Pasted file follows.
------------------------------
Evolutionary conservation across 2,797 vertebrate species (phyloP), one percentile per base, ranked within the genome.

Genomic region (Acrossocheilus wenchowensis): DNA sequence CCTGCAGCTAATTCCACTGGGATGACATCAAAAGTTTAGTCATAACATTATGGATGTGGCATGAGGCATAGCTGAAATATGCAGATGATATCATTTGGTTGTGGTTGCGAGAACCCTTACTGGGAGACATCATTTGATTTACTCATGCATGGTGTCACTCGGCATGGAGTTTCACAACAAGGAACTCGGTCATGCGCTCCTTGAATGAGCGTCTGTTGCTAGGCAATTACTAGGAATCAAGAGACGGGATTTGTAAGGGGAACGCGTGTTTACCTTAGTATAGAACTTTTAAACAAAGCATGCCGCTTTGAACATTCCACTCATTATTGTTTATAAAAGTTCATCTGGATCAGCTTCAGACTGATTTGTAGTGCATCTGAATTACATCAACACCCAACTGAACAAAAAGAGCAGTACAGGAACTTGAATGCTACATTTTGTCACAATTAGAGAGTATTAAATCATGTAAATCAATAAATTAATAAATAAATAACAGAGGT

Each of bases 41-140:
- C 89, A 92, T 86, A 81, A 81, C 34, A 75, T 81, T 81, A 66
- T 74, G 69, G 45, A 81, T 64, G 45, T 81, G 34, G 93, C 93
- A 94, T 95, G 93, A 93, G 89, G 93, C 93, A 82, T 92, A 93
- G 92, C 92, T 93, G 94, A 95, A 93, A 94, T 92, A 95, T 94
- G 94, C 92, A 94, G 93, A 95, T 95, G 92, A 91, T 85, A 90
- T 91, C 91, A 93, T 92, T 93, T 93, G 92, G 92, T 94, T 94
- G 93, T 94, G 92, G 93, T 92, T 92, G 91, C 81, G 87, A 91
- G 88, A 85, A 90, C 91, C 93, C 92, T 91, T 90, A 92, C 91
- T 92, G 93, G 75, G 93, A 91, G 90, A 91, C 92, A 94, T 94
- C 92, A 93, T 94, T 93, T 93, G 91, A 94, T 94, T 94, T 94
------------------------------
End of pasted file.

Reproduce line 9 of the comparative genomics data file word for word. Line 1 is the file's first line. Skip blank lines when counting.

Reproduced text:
- T 91, C 91, A 93, T 92, T 93, T 93, G 92, G 92, T 94, T 94